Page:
So, Wednesday is the big day. I was talking to my Mum last night and she asked me what exactly my upcoming surgery entailed. Figured I’d share it in case you didn’t know.
Endometriosis lesions (also called implants) grow wherever they damn well please inside the body. My brain interprets them much like mushroom spores that *poof* and attach to wherever they land and grow. However, much like an iceberg, more than just the visible tip exists beneath the surface. Some people liken it to an invasive cancer, although not fatal.
There are a few different ways different surgeons handle removing Endometriosis:
Burning it away. The surgeon destroys the lesion/implant by burning them, much like you would freeze or burn a wart. Often times, this does not destroy the entire implant and may lead to the development of more scar tissue and regrowth of Endo.
Shaving it away. The surgeon again destroys the lesion/implant by cutting off the top surface of the implant, similar to the removal of a mole or skin tag. This, again, may lead to the regrowth of Endo.
Cutting it away. The surgeon removes the lesion/implant by not only removing the visible surface of the implant, but by removing some of the healthy tissue around and beneath the surface; in the hopes of removing the entire implant and slowing the rate of regrowth. This is considered by most experts as the way to do it correctly.
My surgeon may also run into adhesions, scar tissue which forms spider webs or rubber bands around the pelvic cavity, pulling organs out of place or sticking them to one another. These adhesions will need to be removed and treated with a barrier medication to prevent immediate reformation.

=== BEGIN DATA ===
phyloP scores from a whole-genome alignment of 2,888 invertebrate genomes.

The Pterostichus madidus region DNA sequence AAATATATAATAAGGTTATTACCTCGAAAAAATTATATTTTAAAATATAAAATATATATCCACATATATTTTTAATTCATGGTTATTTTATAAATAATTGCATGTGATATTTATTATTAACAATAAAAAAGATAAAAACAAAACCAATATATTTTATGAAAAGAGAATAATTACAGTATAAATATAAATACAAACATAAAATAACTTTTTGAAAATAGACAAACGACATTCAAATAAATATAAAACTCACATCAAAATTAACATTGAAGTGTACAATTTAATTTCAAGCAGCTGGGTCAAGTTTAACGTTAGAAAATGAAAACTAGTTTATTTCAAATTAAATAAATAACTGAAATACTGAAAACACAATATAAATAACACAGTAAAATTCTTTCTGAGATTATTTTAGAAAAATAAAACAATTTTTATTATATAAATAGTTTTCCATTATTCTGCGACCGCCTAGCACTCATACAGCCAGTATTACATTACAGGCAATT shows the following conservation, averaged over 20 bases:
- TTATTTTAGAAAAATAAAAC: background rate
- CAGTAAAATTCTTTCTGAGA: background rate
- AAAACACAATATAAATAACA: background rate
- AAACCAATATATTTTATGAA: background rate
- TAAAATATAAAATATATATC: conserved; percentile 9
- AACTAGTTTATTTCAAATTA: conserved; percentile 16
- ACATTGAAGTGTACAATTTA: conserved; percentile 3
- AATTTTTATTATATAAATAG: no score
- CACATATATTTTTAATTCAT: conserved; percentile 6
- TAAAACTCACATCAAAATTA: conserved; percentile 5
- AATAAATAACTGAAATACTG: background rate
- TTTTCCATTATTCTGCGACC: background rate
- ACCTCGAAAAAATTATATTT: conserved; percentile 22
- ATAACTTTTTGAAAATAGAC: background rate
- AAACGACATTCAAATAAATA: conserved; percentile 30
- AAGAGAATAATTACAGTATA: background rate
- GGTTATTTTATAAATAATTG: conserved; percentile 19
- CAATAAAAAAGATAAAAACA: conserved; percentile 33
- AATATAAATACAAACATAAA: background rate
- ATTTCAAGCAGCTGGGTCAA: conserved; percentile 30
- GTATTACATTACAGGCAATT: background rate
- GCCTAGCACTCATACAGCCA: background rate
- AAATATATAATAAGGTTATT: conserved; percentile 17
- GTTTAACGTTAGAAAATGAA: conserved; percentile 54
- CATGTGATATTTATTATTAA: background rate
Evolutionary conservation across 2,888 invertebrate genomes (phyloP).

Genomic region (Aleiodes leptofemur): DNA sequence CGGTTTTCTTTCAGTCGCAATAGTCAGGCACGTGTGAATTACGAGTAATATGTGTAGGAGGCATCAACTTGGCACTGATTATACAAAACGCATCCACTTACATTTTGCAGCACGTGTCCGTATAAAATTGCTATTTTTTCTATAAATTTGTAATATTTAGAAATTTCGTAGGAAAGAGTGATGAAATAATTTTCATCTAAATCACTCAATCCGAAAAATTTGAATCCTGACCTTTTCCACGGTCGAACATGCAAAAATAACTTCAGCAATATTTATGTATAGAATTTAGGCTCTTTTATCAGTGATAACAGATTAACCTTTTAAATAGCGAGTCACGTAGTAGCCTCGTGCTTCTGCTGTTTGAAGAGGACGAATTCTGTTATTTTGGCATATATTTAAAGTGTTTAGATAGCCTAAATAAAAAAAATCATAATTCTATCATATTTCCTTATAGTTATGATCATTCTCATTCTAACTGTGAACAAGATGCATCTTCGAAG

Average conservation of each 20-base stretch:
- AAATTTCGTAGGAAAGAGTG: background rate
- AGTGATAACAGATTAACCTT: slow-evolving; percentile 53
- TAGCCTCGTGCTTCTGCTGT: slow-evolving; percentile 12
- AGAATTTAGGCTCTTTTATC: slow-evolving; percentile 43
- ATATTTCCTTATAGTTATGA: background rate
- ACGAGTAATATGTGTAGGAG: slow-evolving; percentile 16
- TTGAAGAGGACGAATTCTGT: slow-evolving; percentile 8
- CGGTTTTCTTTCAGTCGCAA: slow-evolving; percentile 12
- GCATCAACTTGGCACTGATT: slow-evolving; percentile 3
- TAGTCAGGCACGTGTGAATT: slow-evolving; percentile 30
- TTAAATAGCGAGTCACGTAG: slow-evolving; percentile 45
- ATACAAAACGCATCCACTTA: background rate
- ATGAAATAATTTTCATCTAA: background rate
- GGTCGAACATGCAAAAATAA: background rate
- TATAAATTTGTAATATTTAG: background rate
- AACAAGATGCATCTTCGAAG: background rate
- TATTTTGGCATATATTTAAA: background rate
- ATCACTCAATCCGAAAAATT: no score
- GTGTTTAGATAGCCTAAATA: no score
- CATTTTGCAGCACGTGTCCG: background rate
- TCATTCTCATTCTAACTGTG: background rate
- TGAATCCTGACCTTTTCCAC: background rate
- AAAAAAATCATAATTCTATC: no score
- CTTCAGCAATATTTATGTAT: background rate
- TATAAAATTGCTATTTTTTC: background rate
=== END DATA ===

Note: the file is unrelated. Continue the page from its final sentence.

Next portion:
It is not an easy surgery, sometimes taking between 1-7 hours to complete. My 2014 surgery took four hours. It’s not as simple as removing tonsils or repairing a broken bone, although I’m certain those are not easy either. It is extensive, requiring great focus and skill on behalf of the surgeon. And due to the complexity of the damage and repair done, recovery can take several weeks.
During my first surgery, Endometriosis lesions/implants were found on my Pouch of Douglas (a void between your uterus and your rectum), my ovaries, my liver, my diaphragm, the lining of my pelvic cavity, my left fallopian tube, and on the scar tissue throughout my pelvic cavity. My surgeon was not able to remove the Endometriosis from my liver due to the risks involved.
My uterus was also stuck to my bladder and my bowels, my bowels also stuck to the left side of my pelvic wall, and my left ovary was completely lost within the knotted mess of Endometriosis and scar tissue.
Once my doctor excised (cut out) all of my Endometriosis that he could and freed up my organs and removed the scar tissue, he treated certain areas with a barrier medication called Seprafilm, in the hopes to prevent the adhesions from immediately redeveloping. I know he will do the same this time around, too.
There. If you were curious what surgery I was going in for, now you know. Everything will be okay. *deep breaths*
All the things I’ve read since my diagnosis and conversations with my doctor.
~ Again, I am a layman. I do not hold any college degrees, nor mastery of knowledge. Please take what I say with a grain of salt. If curious, do your own research 🙂 Validate my writings. Or challenge them. And ALWAYS feel free to consult with your physician. Always. Yours ~ Lisa